If there is time, conclude by telling students to "shift gears" and write down all the associations that come to mind when they hear the words "women in the Middle East" or "religion in the Middle East." Listen to their responses and ask why you might conclude a lesson on schooling in the Middle East with such a question. Encourage students to take away from this module not only information about schooling in the Middle East and an exposure to larger interdisciplinary debates on education, but also an awareness that just as the texts are shaped by their context, so too is our knowledge.

    1 Goldberg, "Inside Jihad U.; The Education of a Holy Warrior," New York Times Magazine, June 25, 2000.

    Document Based Question

    (Suggested writing time: 50 minutes)

    Using the images, texts, and audio recording in the documents provided, write a well-organized essay of at least five paragraphs in response to the following prompt:

    • Imagine you are at a dinner party and the topic of conversation turns to international politics. One person at the table makes the statement, "Since ancient times, children in the Middle East have been taught violence against infidels." Using at least six primary sources related to the history of schooling in the Middle East, write an essay that responds to this theoretical statement.
    • Your essay should:

    • have a clear thesis,
    • use at least six of the documents to support your thesis,
    • show analysis by grouping the documents into at least two groups,
    • analyze the point of view of the documents, and
    • recognize the limitation of the documents before you by suggesting an additional type of document or source to make your discussion more complete or valid.


    Doumato, Eleanor Abdella and Gregory Starrett, ed. Teaching Islam: Textbooks and Religion in the Middle East. Colorado: Lynne Rienner Publishers, 2007.
    The contributions to this edited volume explore the political and social priorities behind religious education in nine Middle Eastern countries. The authors find vast differences in how Islam is presented in textbooks and a general lack of incitement to violence in the name of religion, or for any other reason.
    Hefner, Robert W. and Muhammad Qasim Zaman, ed. Schooling Islam: The Culture and Politics of Modern Muslim Education. Princeton: Princeton University Press, 2007.
    This edited volume looks at Islamic education in countries as different as Morocco, Egypt, Pakistan, India, Indonesia, Iran, and Saudi Arabia. The contributors demonstrate that Islamic education is neither timelessly traditional nor medieval, but rather complex and evolving.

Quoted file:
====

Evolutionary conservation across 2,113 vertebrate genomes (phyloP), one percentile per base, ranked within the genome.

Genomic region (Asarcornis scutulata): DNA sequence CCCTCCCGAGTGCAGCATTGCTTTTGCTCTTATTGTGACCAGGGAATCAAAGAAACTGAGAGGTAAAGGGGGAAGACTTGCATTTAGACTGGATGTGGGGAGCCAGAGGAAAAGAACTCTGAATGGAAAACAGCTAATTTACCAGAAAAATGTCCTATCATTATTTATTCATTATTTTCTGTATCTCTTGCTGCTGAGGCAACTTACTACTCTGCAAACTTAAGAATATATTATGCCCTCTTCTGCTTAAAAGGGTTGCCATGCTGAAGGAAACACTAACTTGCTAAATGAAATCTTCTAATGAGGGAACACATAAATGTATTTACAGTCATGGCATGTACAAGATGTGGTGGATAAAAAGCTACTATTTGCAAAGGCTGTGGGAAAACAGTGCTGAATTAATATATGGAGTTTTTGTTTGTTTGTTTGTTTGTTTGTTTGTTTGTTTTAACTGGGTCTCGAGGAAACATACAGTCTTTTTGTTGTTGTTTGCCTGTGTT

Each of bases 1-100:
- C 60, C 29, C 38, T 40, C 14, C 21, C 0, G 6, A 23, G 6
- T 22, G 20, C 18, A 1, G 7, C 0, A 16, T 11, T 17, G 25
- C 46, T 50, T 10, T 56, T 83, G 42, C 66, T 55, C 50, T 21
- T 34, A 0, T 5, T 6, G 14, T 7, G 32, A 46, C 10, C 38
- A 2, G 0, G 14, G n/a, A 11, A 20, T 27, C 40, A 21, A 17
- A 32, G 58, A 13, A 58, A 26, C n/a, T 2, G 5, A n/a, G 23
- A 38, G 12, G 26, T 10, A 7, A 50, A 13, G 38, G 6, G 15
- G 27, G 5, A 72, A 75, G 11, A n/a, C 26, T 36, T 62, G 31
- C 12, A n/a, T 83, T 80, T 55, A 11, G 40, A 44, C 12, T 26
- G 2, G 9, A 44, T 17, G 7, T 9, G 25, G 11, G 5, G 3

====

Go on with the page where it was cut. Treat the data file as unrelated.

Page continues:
Nadwi, Mohammad Akram. Al-Muhaddithat: The Women Scholars in Islam. Oxford: Interface Publication, 2007.
    This book is an adaption of a larger 40-volume biographical dictionary of female Muslim scholars in the pre-modern period. This book can be used to understand the traditional system of transmission of knowledge and to counterbalance charges of misogyny against Islam.


    About the Author

    Heidi Morrison is an assistant professor of modern Middle East History at the University of Wisconsin- La Crosse. She is currently writing a book entitled State of Children: Egyptian Childhoods in an era of Nationalism, Modernity, and Emotion. Heidi is also the editor of the forthcoming The History of Global Childhood Reader (Routledge Press, 2011). She is working on a project on the history of boys and mental health in Palestine.

    Grateful acknowledgment is made to the following institutions for primary sources:

    • ABC National Radio,
    • Bibliothèque Nationale, Paris,
    • Fethullah Gulen Website,
    • Houghton Mifflin Company,
    • Library of Congress,
    • The New York Times,
    • Princeton University Press,
    • University of California Press, and
    • Yale University Library: Near Eastern Collection.

    This teaching module was originally developed for the Children & Youth in History project.

    How to Cite This Source
    Heidi Morrison Long Teaching Module: Education in the Middle East, 1200-2010 in World History Commons,